SHAUN SMITH'S SUNDAY SUNDRIES
A WEEKLY ROUNDUP OF INTERNET CURIOSITIES FROM THE BOOK WORLD
Betting on C
You gotta love the Brits with their bookmaking on the Man Booker prize. Remember in 2002 when the Booker people accidentally announced on their website a few days in advance of the official announcement that Yann Martel was that year's winner? It was an error which saw British bookmakers suspend betting on that year's contest. Well, while no such error has been made this year, it seems that some Brit bookies have nonetheless become wary about this year's contest. As reported in The Guardian, the bookmaker Ladbrokes suspended betting on the Man Booker after receiving a whopping £15,000 in bets last Wednesday morning for Tom McCarthy's C. (Well, he certainly gets my bet.)
Philip Roth doesn't think your kids will read novels
Apparently Philip "Nostradamus" Roth has seen the future, and he says it doesn't include novels (see the third video here). Isn't it amazing how stupid supposedly intelligent people can sometimes be?
The ship is sinking, it really is
There's a really fascinating, if somewhat geeky discussion taking place on the Publishers Weekly blog about formatting poetry for e-books. Yeah, yeah, I know, it sounds about as exciting as having your taxes done by your dentist. But the truth is, the discussion — born when PW blogger Craig Morgan Teicher discovered a bogusly formatted electronic edition of Allen Ginsberg's "Howl" — cuts to the very heart of what is happening in the world of literature and books. You see, as I've mentioned before on this blog, with the digitization of books, we are witnessing the separation by force of the word from the page. But Ginsberg, like so many other poets, wrote for the page, for the piece of paper, that is. To convert "Howl" into a computer file that can be displayed on a smart phone, tablet or other computer, the text has to be formatted in HTML, which does not behave like a typewriter, let alone like a pen. In formatting "Howl" for e-readers, the poem's publisher — Harper Collins — disregarded Ginsberg's liniation of the poem and thus grossly degraded the poet's work. It may seem like a trivial matter to those who don't care about the value of an artist's vision, but for those who do, it's an abomination. Unfortunately, the transition from paper to screen is going to see a lot of such carelessness. That's because the people who care about books are people who care about the printed page, about the piece of paper with ink on it. People who care about e-books are people who care about coding, and there is no reason to expect them to care about the printed page. They need to be told by the people who care about the printed page what has to happen digitally to preserve an artist's vision. Of course, you'd think someone at Harper Collins would be on this, but somehow I don't think the people at the helm over there really give a rat's arse about such matters.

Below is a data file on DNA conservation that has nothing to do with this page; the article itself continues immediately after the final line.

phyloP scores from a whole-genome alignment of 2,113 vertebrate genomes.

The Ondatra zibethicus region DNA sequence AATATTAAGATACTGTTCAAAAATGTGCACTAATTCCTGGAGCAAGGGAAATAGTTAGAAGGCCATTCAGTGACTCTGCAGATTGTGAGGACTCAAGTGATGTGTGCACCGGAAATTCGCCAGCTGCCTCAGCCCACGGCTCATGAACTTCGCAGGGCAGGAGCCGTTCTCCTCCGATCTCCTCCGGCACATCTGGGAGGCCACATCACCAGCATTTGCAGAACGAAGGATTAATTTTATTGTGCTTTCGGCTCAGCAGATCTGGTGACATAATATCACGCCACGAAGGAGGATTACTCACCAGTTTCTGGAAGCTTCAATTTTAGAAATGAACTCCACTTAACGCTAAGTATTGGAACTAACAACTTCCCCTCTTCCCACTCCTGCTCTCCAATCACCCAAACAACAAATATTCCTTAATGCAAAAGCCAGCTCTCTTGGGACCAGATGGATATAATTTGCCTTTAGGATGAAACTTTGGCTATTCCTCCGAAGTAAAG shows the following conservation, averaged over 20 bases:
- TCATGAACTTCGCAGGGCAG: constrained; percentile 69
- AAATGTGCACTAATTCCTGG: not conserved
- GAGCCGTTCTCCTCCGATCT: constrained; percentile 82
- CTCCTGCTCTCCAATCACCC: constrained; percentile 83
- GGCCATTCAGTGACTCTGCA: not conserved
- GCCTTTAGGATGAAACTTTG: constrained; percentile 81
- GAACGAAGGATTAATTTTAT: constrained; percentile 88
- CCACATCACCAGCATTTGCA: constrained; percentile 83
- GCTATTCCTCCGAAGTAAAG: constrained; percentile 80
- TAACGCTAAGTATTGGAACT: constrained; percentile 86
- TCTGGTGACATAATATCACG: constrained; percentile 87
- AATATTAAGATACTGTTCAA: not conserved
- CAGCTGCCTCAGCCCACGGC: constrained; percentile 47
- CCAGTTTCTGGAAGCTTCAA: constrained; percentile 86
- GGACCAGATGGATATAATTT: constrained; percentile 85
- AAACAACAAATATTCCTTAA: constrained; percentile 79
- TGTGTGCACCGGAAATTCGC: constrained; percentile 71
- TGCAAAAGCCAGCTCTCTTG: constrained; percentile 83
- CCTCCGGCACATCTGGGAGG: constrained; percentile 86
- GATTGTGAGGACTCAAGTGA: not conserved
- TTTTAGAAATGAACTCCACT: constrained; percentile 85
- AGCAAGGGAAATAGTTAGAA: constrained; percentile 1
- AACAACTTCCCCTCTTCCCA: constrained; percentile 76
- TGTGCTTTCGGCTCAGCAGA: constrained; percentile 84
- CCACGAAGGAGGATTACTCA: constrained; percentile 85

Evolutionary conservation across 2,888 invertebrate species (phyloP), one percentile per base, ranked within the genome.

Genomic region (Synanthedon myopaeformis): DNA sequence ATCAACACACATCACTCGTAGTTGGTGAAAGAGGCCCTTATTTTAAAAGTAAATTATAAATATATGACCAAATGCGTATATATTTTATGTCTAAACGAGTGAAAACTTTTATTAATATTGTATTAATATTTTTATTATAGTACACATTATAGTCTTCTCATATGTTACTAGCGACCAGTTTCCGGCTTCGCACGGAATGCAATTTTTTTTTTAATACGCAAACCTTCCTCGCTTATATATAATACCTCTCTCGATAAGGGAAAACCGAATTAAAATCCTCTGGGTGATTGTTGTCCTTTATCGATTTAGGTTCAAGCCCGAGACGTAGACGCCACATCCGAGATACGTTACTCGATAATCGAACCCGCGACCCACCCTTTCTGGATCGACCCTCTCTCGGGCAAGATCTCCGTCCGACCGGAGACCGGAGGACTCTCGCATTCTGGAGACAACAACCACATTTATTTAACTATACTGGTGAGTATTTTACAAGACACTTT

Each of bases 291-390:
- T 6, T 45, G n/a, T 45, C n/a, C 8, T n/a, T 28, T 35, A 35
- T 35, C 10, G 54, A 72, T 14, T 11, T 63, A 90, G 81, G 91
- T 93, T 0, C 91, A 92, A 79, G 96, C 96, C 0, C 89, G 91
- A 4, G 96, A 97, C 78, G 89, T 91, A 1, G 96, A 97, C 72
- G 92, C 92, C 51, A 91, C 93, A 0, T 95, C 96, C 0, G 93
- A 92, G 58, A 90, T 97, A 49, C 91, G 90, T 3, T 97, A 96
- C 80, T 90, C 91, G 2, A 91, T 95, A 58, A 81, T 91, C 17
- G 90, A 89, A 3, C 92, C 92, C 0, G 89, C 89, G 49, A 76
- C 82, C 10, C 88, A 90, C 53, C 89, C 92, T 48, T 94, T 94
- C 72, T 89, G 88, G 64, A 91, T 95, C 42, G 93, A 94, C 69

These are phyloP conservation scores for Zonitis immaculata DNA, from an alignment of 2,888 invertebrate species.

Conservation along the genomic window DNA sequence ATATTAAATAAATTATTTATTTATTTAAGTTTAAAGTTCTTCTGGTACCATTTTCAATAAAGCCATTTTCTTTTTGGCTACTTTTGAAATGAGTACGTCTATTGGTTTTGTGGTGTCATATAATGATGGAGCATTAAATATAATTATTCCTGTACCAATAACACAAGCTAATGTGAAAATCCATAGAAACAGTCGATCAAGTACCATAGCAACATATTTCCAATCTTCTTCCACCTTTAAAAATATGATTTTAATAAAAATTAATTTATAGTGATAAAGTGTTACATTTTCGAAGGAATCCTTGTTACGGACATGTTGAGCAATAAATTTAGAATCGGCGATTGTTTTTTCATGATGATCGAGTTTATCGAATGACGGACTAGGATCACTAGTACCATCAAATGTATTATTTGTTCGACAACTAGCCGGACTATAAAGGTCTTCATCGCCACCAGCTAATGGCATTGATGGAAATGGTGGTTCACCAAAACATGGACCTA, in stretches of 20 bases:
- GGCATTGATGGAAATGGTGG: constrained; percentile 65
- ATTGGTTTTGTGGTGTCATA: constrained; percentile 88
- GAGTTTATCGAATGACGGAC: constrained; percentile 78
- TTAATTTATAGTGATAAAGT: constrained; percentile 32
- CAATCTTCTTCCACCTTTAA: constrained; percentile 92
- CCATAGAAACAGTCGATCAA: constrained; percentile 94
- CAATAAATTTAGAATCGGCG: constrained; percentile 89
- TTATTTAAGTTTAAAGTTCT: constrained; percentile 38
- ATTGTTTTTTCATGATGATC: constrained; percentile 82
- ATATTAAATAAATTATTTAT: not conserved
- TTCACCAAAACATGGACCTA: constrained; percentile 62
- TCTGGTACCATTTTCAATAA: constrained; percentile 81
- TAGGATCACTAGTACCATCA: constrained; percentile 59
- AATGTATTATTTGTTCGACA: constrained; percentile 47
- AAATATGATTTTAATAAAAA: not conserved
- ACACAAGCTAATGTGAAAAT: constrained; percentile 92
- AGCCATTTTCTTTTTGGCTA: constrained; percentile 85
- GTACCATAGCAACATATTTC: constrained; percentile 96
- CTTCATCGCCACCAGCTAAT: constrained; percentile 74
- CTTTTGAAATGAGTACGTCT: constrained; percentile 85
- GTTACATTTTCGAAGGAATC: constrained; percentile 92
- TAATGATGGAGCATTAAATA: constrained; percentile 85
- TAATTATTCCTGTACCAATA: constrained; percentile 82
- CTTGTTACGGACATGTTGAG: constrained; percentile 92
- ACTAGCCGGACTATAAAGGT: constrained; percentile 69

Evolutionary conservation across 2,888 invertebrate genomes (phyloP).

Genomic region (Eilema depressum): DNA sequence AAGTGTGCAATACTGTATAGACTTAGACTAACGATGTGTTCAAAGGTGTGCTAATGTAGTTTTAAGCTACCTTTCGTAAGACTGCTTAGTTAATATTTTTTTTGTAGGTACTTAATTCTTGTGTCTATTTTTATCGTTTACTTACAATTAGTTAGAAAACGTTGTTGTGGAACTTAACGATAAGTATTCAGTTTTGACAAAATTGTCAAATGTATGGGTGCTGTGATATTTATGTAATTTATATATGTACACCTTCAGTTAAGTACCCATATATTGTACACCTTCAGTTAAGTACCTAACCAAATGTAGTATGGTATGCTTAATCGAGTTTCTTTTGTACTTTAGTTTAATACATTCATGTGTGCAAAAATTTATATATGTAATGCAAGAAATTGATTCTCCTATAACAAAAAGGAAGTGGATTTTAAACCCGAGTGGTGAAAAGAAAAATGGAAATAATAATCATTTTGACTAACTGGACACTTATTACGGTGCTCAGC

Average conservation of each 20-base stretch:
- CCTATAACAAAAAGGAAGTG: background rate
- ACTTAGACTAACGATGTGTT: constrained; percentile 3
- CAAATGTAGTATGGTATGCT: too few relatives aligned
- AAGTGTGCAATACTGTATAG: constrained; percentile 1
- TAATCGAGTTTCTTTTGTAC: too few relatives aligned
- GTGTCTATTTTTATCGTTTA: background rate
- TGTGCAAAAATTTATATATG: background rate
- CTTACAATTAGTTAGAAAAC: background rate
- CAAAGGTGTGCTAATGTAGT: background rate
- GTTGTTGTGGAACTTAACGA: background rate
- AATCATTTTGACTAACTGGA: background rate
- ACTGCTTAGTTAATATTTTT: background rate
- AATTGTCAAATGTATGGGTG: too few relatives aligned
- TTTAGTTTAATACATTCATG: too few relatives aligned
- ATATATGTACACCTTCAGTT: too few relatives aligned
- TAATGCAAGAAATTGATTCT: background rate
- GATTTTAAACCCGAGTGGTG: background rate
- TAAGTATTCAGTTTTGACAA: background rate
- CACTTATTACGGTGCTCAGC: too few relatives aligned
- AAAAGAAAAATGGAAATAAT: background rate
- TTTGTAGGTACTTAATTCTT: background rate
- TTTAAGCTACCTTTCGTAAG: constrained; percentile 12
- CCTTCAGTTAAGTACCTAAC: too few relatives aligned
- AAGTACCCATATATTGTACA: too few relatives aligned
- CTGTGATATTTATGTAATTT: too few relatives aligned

"We sat drinking excessive champagne for a while and talking to some of the guests there until I realised just how dull it all was."
Here's the hilarious story of the guy who stole Franzen's glasses, told by the guy himself.
"When I find a good one, I get a little feeling of violent achievement"
Here's a great read by a used book dealer who obviously hates himself.
Ever wonder what lighthouse keepers did for fun?
They read books, of course.